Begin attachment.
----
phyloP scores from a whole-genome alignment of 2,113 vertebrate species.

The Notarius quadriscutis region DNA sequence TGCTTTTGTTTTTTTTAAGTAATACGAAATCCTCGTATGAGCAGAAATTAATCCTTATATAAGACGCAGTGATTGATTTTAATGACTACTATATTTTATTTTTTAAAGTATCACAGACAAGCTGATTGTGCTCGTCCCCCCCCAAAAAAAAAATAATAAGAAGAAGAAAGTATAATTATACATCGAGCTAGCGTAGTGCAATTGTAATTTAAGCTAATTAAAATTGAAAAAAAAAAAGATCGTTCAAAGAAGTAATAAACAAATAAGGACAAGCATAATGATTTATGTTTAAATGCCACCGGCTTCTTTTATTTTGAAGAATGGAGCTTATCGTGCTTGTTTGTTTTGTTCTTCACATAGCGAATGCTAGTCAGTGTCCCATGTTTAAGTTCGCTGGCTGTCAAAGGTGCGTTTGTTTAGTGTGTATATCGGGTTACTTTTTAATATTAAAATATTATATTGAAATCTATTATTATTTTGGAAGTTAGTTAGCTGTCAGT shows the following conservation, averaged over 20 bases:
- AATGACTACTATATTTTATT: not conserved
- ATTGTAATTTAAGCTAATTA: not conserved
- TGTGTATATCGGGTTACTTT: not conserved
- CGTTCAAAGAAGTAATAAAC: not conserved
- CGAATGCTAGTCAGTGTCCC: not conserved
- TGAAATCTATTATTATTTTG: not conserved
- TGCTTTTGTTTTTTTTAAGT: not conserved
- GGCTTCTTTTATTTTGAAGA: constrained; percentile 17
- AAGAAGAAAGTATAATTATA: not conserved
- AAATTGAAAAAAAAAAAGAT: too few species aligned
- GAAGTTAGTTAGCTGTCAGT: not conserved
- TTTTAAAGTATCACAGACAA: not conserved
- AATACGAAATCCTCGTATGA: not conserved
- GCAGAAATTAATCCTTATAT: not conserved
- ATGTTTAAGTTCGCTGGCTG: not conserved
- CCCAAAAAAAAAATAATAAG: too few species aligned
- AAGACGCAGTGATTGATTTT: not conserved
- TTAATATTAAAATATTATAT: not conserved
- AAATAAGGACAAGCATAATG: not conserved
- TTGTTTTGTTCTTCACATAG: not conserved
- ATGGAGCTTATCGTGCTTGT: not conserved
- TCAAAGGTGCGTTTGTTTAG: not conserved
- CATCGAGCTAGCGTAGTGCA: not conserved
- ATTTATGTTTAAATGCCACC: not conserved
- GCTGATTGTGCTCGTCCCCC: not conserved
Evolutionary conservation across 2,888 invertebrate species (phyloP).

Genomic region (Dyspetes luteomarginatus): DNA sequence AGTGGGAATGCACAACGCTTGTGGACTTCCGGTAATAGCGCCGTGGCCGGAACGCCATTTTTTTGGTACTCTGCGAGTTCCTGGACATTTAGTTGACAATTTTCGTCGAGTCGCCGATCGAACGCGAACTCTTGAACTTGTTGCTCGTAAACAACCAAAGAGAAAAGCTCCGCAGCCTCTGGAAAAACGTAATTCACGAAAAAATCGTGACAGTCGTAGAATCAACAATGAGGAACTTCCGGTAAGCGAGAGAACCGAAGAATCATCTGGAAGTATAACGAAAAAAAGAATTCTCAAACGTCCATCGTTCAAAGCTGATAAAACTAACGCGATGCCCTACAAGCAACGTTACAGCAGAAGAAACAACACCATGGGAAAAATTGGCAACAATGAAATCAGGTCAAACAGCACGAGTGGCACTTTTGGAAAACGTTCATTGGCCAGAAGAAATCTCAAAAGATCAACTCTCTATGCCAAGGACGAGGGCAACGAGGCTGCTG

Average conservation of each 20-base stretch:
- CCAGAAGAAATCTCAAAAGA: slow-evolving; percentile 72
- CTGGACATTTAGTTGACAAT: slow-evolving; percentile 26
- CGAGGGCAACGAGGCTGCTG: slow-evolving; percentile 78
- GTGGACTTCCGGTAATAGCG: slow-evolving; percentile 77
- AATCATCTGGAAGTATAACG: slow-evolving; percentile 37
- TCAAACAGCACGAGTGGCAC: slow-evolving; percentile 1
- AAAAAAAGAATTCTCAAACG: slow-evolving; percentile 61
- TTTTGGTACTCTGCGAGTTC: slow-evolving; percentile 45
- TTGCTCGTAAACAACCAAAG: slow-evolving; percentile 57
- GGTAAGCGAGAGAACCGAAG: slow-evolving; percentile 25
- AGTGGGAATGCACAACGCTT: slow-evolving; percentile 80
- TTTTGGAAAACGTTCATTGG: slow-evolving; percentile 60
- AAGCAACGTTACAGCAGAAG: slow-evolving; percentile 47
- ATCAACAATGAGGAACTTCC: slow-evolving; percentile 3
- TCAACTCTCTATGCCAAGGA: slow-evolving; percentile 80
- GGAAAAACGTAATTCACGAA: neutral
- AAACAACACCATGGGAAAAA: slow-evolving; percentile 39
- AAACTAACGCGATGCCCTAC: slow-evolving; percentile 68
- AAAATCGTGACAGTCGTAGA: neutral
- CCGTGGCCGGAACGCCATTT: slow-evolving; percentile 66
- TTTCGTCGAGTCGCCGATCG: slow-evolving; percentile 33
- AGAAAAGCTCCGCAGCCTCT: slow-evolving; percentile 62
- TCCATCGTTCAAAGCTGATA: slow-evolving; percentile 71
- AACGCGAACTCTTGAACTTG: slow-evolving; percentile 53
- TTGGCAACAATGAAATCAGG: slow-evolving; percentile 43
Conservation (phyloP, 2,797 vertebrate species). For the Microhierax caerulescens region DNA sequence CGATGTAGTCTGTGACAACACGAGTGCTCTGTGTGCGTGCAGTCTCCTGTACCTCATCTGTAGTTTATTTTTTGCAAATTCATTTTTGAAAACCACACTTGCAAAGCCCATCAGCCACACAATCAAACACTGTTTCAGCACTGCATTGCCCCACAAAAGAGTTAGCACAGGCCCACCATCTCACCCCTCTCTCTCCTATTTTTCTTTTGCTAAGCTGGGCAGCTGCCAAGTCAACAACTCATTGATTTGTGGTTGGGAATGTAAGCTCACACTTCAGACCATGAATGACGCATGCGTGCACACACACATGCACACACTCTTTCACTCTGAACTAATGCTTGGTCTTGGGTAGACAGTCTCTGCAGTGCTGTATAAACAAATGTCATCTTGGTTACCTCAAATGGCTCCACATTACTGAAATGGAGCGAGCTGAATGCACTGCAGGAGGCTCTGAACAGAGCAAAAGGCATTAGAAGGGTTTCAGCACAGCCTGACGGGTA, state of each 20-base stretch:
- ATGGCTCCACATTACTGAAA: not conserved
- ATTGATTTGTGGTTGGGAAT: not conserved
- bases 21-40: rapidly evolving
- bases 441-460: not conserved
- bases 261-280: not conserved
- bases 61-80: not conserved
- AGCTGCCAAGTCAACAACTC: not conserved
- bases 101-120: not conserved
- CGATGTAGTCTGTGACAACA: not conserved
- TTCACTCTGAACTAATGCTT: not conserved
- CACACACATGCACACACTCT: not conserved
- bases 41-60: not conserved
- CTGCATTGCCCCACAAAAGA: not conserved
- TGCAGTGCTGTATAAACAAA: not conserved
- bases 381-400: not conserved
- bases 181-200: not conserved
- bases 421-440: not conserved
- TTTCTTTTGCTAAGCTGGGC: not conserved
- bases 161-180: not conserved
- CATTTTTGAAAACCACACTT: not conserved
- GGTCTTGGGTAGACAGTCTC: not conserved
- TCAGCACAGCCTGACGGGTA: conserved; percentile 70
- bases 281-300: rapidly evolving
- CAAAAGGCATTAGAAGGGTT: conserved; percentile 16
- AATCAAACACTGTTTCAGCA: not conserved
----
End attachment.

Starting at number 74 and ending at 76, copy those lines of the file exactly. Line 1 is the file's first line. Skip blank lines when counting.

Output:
- TTTCTTTTGCTAAGCTGGGC: not conserved
- bases 161-180: not conserved
- CATTTTTGAAAACCACACTT: not conserved